Hedge Funds Wrong-Footed by U.S. Gas Rally to 21-Month High

Hedge funds that raised bearish bets on natural gas by the most in two months were left blindsided after prices instead surged to the highest since the beginning of 2015.

Money managers increased short positions by 7.7 percent in the week ended Oct. 4, U.S. Commodity Futures Trading Commission data show. Long wagers also fell.

Both moves, it turns out, were wrong. Gas prices broke through resistance on Friday and a key technical indicator indicates the rally may have further to run. Record seasonal demand from power plants and slowing production have eaten away at a supply glut. On Friday, Hurricane Matthew failed to deliver the electricity failures that some had forecast, easing concerns over its potential impact on demand for the power-plant fuel.

The market is about to enter a volatile period with prices trending higher on the outlook for a colder winter and rising exports after a “smallish” stockpiling season, John Kilduff, a partner at Again Capital LLC in New York, said. “The market has a lot going for it.”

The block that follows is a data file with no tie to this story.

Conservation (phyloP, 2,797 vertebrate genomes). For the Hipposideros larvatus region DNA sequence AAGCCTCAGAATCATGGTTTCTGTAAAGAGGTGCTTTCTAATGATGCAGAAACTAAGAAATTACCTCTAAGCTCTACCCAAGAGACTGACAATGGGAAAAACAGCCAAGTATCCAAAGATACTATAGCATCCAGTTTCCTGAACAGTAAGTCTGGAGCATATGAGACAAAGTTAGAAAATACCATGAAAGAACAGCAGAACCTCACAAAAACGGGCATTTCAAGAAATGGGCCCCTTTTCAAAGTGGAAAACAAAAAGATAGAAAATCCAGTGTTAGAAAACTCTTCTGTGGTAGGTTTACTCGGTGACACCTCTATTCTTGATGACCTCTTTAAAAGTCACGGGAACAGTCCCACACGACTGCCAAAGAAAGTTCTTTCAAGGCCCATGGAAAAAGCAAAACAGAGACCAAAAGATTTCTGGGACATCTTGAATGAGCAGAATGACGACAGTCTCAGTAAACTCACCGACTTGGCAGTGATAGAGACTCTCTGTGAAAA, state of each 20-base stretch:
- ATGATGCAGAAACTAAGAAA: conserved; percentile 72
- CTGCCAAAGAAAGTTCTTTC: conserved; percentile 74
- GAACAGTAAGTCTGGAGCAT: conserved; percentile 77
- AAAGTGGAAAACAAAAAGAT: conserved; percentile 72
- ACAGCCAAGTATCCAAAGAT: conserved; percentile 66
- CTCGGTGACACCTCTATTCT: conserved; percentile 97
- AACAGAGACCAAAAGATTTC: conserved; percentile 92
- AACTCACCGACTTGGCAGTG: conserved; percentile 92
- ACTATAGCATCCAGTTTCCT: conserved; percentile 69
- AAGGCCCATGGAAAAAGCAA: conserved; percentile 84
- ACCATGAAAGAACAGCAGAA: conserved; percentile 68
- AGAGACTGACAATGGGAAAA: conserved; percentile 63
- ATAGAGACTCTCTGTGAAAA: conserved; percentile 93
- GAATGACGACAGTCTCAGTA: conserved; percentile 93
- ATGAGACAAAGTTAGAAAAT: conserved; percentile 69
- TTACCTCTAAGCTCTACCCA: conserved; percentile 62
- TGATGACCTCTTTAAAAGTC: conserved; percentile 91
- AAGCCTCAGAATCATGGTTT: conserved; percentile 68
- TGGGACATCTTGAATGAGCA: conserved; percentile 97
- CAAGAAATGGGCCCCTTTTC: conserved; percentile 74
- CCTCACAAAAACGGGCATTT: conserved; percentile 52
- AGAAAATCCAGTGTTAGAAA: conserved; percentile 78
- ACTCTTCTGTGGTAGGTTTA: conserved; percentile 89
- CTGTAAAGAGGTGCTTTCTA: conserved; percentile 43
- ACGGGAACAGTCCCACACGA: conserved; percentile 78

Gas futures for November delivery slipped 1.1 percent to $2.964 per million British thermal units during the trading commission’s report period. Prices jumped to $3.193 on Friday, the highest close since Jan. 14, 2015.

“The hurricane could have been bearish for demand, but it’s less likely to disrupt demand like a full-on landfall,” said Jason Schenker, president of Prestige Economics LLC in Austin, Texas. “This rally could prove to be a flash in the pan, it might be a short squeeze.”

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